# Orbital Movements (Updated)

Hello,

I saw this animation online and wanted to try and replicate the movement in GH - (at least get close).
It appears a point emitter is used but then the circles transitions to orbital movements.

I have attempted it (attached below) but could do with some help on:

1. Randomness of the orbits size
2. Randomness of the plane orientation
3. Points moving along the orbital path, preferably at different speeds; but I think the size of the orbital path will dictate speed.
3a. Is it possible to have the point emit and transition to an orbital trajectory?

Any help in improving this would be greatly appreciated and I look forward to studying the solutions.

many thanks.

orbits.gh (19.0 KB)

Interesting!

So, thinking of a virtual sun-like â€ścentral massâ€ť, the initial idea is to build up ellipses (orbits) already in the correct place!
Instead of creating random ellipses and then aligning it to the sun (a mess), with the focus-focus-point method we are sure the orbit to be exact!
Rhinoâ€™s â€śEllipse: from fociâ€ť is missing on grasshopper, so i made it with c#, it retrieve also Plane, R1, R2 and e (eccentricity).

orbits_re.gh (123.2 KB)

Correct! Keplerâ€™s laws help us there.

Then, the â€śusual problemâ€ť (saying so after 15 min research on the www) is foreseeing correctly the position of an elliptically orbiting object given a starting position and a time interval.
It would require complex math (for me) and maybe heavy calculations that would slow down the animation. Maybe iâ€™m totally wrong here.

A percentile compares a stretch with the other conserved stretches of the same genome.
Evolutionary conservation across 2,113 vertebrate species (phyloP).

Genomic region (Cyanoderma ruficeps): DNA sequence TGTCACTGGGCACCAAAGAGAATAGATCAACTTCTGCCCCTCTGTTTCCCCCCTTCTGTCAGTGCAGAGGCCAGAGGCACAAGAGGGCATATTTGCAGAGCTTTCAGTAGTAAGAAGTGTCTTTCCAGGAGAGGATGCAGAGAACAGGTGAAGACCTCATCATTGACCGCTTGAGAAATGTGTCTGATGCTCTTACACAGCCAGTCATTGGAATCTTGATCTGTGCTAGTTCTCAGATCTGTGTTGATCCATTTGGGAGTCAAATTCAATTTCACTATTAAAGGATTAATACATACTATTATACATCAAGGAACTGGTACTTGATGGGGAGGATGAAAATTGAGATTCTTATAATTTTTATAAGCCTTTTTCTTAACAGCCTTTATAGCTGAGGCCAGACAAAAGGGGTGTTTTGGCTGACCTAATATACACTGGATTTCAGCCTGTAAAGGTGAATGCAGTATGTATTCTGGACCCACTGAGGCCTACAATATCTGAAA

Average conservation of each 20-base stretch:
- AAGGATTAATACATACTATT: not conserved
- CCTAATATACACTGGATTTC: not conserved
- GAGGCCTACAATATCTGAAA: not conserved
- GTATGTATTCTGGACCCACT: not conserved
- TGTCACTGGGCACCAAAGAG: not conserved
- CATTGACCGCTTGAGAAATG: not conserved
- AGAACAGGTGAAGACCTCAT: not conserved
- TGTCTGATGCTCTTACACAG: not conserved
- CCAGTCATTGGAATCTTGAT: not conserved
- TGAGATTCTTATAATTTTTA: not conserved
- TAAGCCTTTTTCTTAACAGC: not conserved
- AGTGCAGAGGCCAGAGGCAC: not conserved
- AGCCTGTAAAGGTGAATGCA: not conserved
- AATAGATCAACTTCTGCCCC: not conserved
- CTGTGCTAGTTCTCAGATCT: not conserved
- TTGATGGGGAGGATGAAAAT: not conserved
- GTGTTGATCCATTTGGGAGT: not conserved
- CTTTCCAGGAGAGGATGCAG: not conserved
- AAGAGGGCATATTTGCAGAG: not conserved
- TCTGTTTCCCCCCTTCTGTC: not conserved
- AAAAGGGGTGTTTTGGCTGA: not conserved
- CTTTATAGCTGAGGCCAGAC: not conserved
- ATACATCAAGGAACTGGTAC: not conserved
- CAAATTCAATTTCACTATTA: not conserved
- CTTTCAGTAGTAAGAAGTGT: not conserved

So, iâ€™ve mapped every possible ellipse in a 3d surface, internalized it weight about 100kB (inside the method used to build that up, disabled).
Making a fast intersection on a 3d-data is surely fast enough to let us appreciate a realtime smooth animation.

Long story short:

And this is what is happening behind the scenes:

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Wow! This is fantastic, thank you Riccardo.

This is great. I like how it is in constant motion, but how would you go about animating a slider to export as a short movie clip?

Instead of the â€śTimer + counterâ€ť block , use a simple slider, set proper values (let it have enough decimals), and right-click > animate.

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Thank you! There is a lot to learn from this definition, and I am grateful for your time.

Hello @FordEarl,

You can also simulate this Kangaroo. Iâ€™m actually struggling to recreate this using K2 for some reason - Iâ€™ve never modelled particle systems using K2 before, but Kangaroo1 still works fine and quicker than writing my own code! Essentially itâ€™s just an inverse square law attraction with an initial velocity.

particles3D.gh (19.3 KB)

Obviously a different way of going about things, not sure if itâ€™s any better but fun to try.

John.

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Very nice! Thank you for sharing this John, this is another definition with a lot to learn from. Very much appreciated.

Thanks John.
Youâ€™re right that this is one thing that is still easier with the old solver. I wrote a bit about this here:

Also - I made a small modification to your definition - the exponent for the attraction needs to be negative 2. With this changed it gives closed elliptical orbits:
particles3D_2.gh (17.3 KB)

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oops, good spot Daniel thanks!

Indeed, simulating dynamics in Grasshopper seems a bit too niche compared the many advantages of finding fast ways to minimise energy!

In a strange twisted way, I do miss the blow ups though - it reminded me that the universe has a very small timestepâ€¦ maybe even Planck time

@FordEarl you should consider changing the solution to the kangarooâ€™s one. Itâ€™s definitively simpler.
I made my solution thinking it was strictly needed to work with elliptical curves as input, though you never actually said it. Sometime i have subconscious â€śhorse blindersâ€ťâ€¦

I like them both different approaches to solving the problem provide opportunities for deeper learning and understanding.

1 Like